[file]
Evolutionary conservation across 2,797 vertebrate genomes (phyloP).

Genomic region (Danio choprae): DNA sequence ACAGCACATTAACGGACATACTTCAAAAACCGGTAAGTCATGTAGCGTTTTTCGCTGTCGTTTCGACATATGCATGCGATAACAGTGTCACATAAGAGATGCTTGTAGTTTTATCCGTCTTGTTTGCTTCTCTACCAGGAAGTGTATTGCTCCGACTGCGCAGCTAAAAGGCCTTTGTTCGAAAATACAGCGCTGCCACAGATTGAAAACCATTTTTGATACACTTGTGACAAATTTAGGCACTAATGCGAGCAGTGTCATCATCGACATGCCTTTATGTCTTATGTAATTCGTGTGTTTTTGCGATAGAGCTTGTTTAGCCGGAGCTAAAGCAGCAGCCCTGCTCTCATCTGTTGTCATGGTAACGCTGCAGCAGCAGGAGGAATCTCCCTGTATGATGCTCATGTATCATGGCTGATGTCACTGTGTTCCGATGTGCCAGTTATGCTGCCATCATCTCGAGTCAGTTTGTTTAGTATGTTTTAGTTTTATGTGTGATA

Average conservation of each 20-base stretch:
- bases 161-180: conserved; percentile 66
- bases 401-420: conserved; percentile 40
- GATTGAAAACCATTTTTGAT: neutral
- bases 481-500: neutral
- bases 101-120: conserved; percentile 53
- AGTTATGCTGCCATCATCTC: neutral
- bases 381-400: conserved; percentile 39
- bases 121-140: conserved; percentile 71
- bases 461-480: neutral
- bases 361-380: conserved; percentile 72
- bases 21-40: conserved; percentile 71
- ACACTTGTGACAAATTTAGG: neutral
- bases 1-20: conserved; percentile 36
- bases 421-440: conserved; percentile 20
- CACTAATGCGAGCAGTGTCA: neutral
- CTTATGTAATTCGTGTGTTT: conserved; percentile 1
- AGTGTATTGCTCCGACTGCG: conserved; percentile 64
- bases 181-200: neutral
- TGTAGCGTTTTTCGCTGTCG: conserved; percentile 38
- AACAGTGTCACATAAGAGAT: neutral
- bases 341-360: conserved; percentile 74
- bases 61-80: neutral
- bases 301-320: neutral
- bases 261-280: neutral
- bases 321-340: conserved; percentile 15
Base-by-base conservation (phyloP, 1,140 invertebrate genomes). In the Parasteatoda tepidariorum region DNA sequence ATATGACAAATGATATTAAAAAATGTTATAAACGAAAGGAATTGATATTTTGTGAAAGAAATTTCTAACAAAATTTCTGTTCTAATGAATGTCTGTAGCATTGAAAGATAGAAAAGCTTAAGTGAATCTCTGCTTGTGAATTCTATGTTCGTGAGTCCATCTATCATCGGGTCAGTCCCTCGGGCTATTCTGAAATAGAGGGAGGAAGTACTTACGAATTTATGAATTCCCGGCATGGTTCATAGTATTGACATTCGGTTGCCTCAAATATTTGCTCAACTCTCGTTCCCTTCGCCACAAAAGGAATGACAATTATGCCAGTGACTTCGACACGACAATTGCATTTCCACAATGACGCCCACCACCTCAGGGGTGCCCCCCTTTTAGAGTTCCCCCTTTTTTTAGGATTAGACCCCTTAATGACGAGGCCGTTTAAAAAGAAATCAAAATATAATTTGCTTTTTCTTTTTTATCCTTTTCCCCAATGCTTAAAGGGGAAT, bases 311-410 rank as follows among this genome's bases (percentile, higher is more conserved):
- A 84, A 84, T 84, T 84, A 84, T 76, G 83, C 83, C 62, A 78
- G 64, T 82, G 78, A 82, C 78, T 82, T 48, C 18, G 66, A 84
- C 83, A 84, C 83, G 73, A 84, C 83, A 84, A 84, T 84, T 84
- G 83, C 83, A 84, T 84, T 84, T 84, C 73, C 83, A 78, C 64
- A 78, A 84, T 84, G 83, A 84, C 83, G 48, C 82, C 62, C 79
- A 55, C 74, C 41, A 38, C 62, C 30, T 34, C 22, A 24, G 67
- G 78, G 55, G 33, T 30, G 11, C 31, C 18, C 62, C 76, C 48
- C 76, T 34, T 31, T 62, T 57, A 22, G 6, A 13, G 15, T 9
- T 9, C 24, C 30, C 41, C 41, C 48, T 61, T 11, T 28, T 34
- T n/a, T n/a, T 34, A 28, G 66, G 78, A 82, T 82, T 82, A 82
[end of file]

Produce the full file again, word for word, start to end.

Evolutionary conservation across 2,797 vertebrate genomes (phyloP).

Genomic region (Danio choprae): DNA sequence ACAGCACATTAACGGACATACTTCAAAAACCGGTAAGTCATGTAGCGTTTTTCGCTGTCGTTTCGACATATGCATGCGATAACAGTGTCACATAAGAGATGCTTGTAGTTTTATCCGTCTTGTTTGCTTCTCTACCAGGAAGTGTATTGCTCCGACTGCGCAGCTAAAAGGCCTTTGTTCGAAAATACAGCGCTGCCACAGATTGAAAACCATTTTTGATACACTTGTGACAAATTTAGGCACTAATGCGAGCAGTGTCATCATCGACATGCCTTTATGTCTTATGTAATTCGTGTGTTTTTGCGATAGAGCTTGTTTAGCCGGAGCTAAAGCAGCAGCCCTGCTCTCATCTGTTGTCATGGTAACGCTGCAGCAGCAGGAGGAATCTCCCTGTATGATGCTCATGTATCATGGCTGATGTCACTGTGTTCCGATGTGCCAGTTATGCTGCCATCATCTCGAGTCAGTTTGTTTAGTATGTTTTAGTTTTATGTGTGATA

Average conservation of each 20-base stretch:
- bases 161-180: conserved; percentile 66
- bases 401-420: conserved; percentile 40
- GATTGAAAACCATTTTTGAT: neutral
- bases 481-500: neutral
- bases 101-120: conserved; percentile 53
- AGTTATGCTGCCATCATCTC: neutral
- bases 381-400: conserved; percentile 39
- bases 121-140: conserved; percentile 71
- bases 461-480: neutral
- bases 361-380: conserved; percentile 72
- bases 21-40: conserved; percentile 71
- ACACTTGTGACAAATTTAGG: neutral
- bases 1-20: conserved; percentile 36
- bases 421-440: conserved; percentile 20
- CACTAATGCGAGCAGTGTCA: neutral
- CTTATGTAATTCGTGTGTTT: conserved; percentile 1
- AGTGTATTGCTCCGACTGCG: conserved; percentile 64
- bases 181-200: neutral
- TGTAGCGTTTTTCGCTGTCG: conserved; percentile 38
- AACAGTGTCACATAAGAGAT: neutral
- bases 341-360: conserved; percentile 74
- bases 61-80: neutral
- bases 301-320: neutral
- bases 261-280: neutral
- bases 321-340: conserved; percentile 15
Base-by-base conservation (phyloP, 1,140 invertebrate genomes). In the Parasteatoda tepidariorum region DNA sequence ATATGACAAATGATATTAAAAAATGTTATAAACGAAAGGAATTGATATTTTGTGAAAGAAATTTCTAACAAAATTTCTGTTCTAATGAATGTCTGTAGCATTGAAAGATAGAAAAGCTTAAGTGAATCTCTGCTTGTGAATTCTATGTTCGTGAGTCCATCTATCATCGGGTCAGTCCCTCGGGCTATTCTGAAATAGAGGGAGGAAGTACTTACGAATTTATGAATTCCCGGCATGGTTCATAGTATTGACATTCGGTTGCCTCAAATATTTGCTCAACTCTCGTTCCCTTCGCCACAAAAGGAATGACAATTATGCCAGTGACTTCGACACGACAATTGCATTTCCACAATGACGCCCACCACCTCAGGGGTGCCCCCCTTTTAGAGTTCCCCCTTTTTTTAGGATTAGACCCCTTAATGACGAGGCCGTTTAAAAAGAAATCAAAATATAATTTGCTTTTTCTTTTTTATCCTTTTCCCCAATGCTTAAAGGGGAAT, bases 311-410 rank as follows among this genome's bases (percentile, higher is more conserved):
- A 84, A 84, T 84, T 84, A 84, T 76, G 83, C 83, C 62, A 78
- G 64, T 82, G 78, A 82, C 78, T 82, T 48, C 18, G 66, A 84
- C 83, A 84, C 83, G 73, A 84, C 83, A 84, A 84, T 84, T 84
- G 83, C 83, A 84, T 84, T 84, T 84, C 73, C 83, A 78, C 64
- A 78, A 84, T 84, G 83, A 84, C 83, G 48, C 82, C 62, C 79
- A 55, C 74, C 41, A 38, C 62, C 30, T 34, C 22, A 24, G 67
- G 78, G 55, G 33, T 30, G 11, C 31, C 18, C 62, C 76, C 48
- C 76, T 34, T 31, T 62, T 57, A 22, G 6, A 13, G 15, T 9
- T 9, C 24, C 30, C 41, C 41, C 48, T 61, T 11, T 28, T 34
- T n/a, T n/a, T 34, A 28, G 66, G 78, A 82, T 82, T 82, A 82